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Host resistance and tolerance to migratory plant-parasitic nematodes

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image of Nematology
For more content, see Nematologica.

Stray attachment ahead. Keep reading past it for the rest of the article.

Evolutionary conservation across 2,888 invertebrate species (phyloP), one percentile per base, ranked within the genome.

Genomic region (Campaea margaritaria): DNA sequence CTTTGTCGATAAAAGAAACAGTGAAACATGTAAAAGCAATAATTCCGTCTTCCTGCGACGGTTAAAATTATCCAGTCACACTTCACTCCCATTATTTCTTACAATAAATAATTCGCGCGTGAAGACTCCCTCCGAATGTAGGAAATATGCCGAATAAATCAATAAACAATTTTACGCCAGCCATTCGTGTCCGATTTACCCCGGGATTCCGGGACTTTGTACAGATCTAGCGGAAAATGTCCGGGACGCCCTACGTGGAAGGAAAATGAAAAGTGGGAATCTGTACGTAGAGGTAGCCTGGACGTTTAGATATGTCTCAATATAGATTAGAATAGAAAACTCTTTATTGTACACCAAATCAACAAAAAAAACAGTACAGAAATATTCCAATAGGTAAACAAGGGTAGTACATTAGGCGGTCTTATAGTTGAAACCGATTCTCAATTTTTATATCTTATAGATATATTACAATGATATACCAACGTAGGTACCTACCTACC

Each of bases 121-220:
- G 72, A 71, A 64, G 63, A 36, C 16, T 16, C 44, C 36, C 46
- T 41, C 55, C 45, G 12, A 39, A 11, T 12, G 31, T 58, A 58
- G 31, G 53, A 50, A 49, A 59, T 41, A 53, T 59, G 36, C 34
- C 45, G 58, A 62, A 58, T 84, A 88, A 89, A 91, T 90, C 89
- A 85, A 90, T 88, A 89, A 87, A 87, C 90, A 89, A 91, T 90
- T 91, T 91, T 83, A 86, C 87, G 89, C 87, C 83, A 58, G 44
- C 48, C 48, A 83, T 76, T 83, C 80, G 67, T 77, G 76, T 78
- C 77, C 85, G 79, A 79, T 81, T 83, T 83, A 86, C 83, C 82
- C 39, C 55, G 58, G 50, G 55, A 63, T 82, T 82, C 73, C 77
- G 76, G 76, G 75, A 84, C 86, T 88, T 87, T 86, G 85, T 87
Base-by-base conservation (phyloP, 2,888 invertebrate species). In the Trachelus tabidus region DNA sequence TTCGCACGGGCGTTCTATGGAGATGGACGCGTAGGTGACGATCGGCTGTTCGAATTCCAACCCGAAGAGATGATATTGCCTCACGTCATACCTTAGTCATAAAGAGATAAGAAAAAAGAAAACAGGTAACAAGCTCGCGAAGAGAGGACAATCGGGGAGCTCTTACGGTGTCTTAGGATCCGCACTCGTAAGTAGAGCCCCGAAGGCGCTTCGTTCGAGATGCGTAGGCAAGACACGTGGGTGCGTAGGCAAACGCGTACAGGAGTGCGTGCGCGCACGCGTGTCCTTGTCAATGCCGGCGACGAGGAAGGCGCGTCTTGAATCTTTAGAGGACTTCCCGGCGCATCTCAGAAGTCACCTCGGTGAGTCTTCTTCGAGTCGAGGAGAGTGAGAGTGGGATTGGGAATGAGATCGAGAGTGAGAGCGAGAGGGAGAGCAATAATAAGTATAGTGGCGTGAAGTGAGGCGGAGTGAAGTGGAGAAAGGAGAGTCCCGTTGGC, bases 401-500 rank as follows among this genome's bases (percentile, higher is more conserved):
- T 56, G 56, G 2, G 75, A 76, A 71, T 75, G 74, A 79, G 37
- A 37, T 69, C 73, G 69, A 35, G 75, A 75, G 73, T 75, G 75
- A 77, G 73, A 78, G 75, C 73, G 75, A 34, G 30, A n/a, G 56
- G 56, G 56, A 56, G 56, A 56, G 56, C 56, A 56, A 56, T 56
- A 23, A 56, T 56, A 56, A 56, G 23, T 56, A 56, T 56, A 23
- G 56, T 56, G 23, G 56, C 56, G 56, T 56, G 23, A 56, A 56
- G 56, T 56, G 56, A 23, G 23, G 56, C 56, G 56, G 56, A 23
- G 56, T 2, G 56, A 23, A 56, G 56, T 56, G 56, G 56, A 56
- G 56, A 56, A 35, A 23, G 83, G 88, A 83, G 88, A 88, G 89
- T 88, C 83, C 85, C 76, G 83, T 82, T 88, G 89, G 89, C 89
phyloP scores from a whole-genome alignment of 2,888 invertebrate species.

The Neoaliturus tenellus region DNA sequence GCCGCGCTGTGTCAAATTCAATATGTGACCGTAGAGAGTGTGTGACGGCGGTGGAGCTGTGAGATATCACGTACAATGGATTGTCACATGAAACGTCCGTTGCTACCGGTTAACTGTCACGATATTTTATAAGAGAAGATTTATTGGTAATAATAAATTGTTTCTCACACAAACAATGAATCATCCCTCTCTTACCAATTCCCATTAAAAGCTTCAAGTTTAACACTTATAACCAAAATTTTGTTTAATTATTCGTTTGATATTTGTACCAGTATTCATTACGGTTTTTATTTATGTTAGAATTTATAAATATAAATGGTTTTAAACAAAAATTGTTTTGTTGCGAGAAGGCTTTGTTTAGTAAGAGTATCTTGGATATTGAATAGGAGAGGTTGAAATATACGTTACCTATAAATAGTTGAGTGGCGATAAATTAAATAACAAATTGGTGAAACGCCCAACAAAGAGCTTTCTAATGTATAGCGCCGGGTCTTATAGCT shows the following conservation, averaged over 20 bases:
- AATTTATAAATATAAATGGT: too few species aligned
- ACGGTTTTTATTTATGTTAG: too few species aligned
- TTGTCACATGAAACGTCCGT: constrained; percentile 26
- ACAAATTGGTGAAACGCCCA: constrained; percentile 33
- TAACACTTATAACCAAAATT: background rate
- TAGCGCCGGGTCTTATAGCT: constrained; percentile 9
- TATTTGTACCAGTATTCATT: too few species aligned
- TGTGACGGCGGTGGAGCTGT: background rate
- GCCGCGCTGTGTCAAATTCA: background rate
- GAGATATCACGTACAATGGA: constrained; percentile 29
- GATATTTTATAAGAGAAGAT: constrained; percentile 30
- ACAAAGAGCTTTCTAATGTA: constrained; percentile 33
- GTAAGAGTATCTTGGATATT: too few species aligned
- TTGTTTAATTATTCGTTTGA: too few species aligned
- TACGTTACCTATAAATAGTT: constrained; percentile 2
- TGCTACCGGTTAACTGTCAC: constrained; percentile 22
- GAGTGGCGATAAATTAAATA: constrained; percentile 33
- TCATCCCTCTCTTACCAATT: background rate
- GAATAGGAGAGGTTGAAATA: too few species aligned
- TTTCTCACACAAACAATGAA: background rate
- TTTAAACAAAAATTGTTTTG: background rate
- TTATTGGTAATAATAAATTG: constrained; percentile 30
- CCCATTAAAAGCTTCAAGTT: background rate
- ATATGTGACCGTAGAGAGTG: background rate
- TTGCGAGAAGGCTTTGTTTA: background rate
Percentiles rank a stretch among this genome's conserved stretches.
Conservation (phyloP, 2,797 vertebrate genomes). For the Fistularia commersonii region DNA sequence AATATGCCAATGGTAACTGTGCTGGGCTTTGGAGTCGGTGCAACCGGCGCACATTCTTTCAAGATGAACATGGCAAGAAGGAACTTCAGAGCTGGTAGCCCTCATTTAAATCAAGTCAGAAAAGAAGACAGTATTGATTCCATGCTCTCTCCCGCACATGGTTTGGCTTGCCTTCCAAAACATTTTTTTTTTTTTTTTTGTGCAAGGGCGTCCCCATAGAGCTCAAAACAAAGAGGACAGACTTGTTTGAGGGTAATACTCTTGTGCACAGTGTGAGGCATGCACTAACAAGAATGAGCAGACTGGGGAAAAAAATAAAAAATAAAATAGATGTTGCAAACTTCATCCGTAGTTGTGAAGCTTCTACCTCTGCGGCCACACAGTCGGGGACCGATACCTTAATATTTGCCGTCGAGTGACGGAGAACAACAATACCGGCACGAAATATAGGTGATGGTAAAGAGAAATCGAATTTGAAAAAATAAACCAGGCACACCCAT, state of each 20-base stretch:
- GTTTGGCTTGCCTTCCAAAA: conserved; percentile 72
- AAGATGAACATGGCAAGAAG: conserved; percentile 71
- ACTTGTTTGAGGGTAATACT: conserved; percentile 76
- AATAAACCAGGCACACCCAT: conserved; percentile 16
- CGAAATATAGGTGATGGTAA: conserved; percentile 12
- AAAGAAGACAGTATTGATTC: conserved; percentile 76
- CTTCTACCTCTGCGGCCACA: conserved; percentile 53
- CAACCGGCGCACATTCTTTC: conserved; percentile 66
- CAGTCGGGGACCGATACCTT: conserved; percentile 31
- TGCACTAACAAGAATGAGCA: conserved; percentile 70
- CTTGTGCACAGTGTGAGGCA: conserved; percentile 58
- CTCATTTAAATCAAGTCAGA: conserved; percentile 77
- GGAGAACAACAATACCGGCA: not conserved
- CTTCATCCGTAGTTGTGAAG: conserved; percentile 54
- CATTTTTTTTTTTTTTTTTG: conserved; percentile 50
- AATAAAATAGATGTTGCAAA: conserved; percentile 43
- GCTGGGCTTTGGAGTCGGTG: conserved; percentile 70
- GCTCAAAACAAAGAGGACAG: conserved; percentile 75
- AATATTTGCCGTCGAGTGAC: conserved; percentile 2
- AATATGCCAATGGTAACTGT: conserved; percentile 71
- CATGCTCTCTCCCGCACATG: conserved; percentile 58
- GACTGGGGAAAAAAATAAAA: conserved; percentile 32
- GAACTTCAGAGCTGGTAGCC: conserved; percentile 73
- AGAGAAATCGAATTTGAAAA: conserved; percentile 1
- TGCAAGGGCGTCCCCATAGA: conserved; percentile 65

Plant-parasitic nematodes are divided according to their feeding strategy into three major groups: sedentary endoparasites, migratory endoparasites and ectoparasites. Compared to what is known about sedentary endoparasitic nematode species, resistant and tolerant relationships between the nematodes from the latter two groups and their hosts are much less documented. However, methods for screening and evaluation of the resistance and tolerance of plants to migratory plant-parasitic nematodes have been well developed and sources of resistance and tolerance to these nematodes have been found. Advances have been made in breeding resistance to migratory plant-parasitic nematodes in rice, alfalfa, banana, pine trees, grape, woody fruits and other crops. Although accessions immune to stem, leaf and bud nematodes are found quite frequently, host resistance to migratory root-parasitic nematodes has been detected less frequently and generally only partly reduces nematode multiplication. Host tolerance to migratory nematodes is important even for resistant varieties and therefore is gaining attention. An insufficient degree of resistance and tolerance, their variability with the environment, and their linkage to undesired agricultural or horticultural characters are commonly observed. Polygenic bases for plant resistance and tolerance to migratory nematodes have been demonstrated by genetic and biochemical observations and make breeding even more complicated than that for resistance to sedentary plant-parasitic nematodes. These factors, with the presence of different nematode species in the field and community and population differences in pathogenicity, hinder the availability of host resistance and tolerance and offer a big challenge.


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